How to avoid difficulties while building MVP for utility tools

15 February 2021

Maria Zolotova

Business Analyst

The concept of “Minimum Viable Product” (MVP) has been widely popularized in the development world by the Lean Startup model. An MVP is a basic version of a product that can be launched on the market to get validation right from customers during its early stage.

As a kind of “fail fast” approach is cost-saving in that it allows flaws to be identified before time and money are abundantly invested in the development. Early adopters are used to identifying cases when the product wouldn’t succeed or identify how the course of development should be adjusted. 

MVP can be structured differently depending on the field and the purpose of a certain product. But one thing is essential in this work: any idea of a product should go through meticulous research of the target audience and the competitors long before customer validation on the market. 

The efforts put into this phase bring immense advantages of understanding why the product should exist, what forms, visuals, and essential features can help create an emotional connection with the audience, and what is necessary for successful launching on the market. This preparatory research can drastically shape the process of defining an MVP of the product.

However, even that work can’t completely insulate the process from some surprises when the product falls within Utility tools. The picture between what the product should be and what the product could be can change considerably after beginning work with a development team.

Here are the popular difficulties we are facing when developing this kind of product.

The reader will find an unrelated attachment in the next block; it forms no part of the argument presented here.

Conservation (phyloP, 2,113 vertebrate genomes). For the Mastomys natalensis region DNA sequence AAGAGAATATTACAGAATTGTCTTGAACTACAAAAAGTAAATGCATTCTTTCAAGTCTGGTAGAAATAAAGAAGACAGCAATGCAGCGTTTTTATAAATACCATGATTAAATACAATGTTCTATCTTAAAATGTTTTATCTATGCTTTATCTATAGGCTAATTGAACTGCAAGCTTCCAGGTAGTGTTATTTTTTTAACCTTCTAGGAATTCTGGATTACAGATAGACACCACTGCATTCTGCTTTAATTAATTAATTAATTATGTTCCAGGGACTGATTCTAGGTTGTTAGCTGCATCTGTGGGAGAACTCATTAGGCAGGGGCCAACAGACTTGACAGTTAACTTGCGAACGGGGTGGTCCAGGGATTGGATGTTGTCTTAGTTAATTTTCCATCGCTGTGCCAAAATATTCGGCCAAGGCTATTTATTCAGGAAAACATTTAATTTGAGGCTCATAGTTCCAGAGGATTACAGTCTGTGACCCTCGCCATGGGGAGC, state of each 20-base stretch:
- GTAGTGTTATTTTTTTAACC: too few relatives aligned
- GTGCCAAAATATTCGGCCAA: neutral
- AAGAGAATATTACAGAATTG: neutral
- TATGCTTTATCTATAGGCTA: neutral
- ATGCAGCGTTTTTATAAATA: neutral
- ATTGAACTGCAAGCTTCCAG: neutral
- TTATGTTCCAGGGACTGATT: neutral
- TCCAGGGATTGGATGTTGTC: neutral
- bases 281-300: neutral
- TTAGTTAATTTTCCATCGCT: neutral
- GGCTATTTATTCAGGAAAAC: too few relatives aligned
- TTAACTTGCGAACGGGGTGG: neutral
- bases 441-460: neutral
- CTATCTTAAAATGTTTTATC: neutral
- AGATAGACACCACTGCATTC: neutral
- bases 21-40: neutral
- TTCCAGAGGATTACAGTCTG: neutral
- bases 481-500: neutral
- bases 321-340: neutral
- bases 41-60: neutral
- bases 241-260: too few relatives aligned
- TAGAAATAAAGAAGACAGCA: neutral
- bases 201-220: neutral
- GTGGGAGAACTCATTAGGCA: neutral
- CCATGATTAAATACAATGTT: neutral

1. The backend service behind a «simple» functionality

Some features that might look simple on the surface may have a grand backend service behind them. This service can take months to build and/or turn into a network that serves the simple button on an application or a website.

It is not always obvious what stands behind some technologies we are taking for granted and what data is available to easily get from the system or the Internet network through an application or a website.

It might run counter what an MVP should be especially when time or budget-limited.

For example, a product that shows in a given moment the actual speed of the Internet should virtually measure the speed of data transfer. That product should know where to pass data and a receiver should accept it and measure the time of transferring. This process repeats in reverse order to calculate both download and upload speeds.

The service that maintains this possibility possesses a lot of quality attributes, located on multiple servers to provide real-time high-fidelity measures for many customers across the world.

The network of these servers itself is a great product on the market and can be evaluated separately.

2. New technologies required

Some features may sound like a good idea but there is no technology yet to bring it to fruition. It could require up to years of kind of scientific work to create this technology. It might be greatly rewarded after all but there is no guarantee in getting a result in a certain timeline.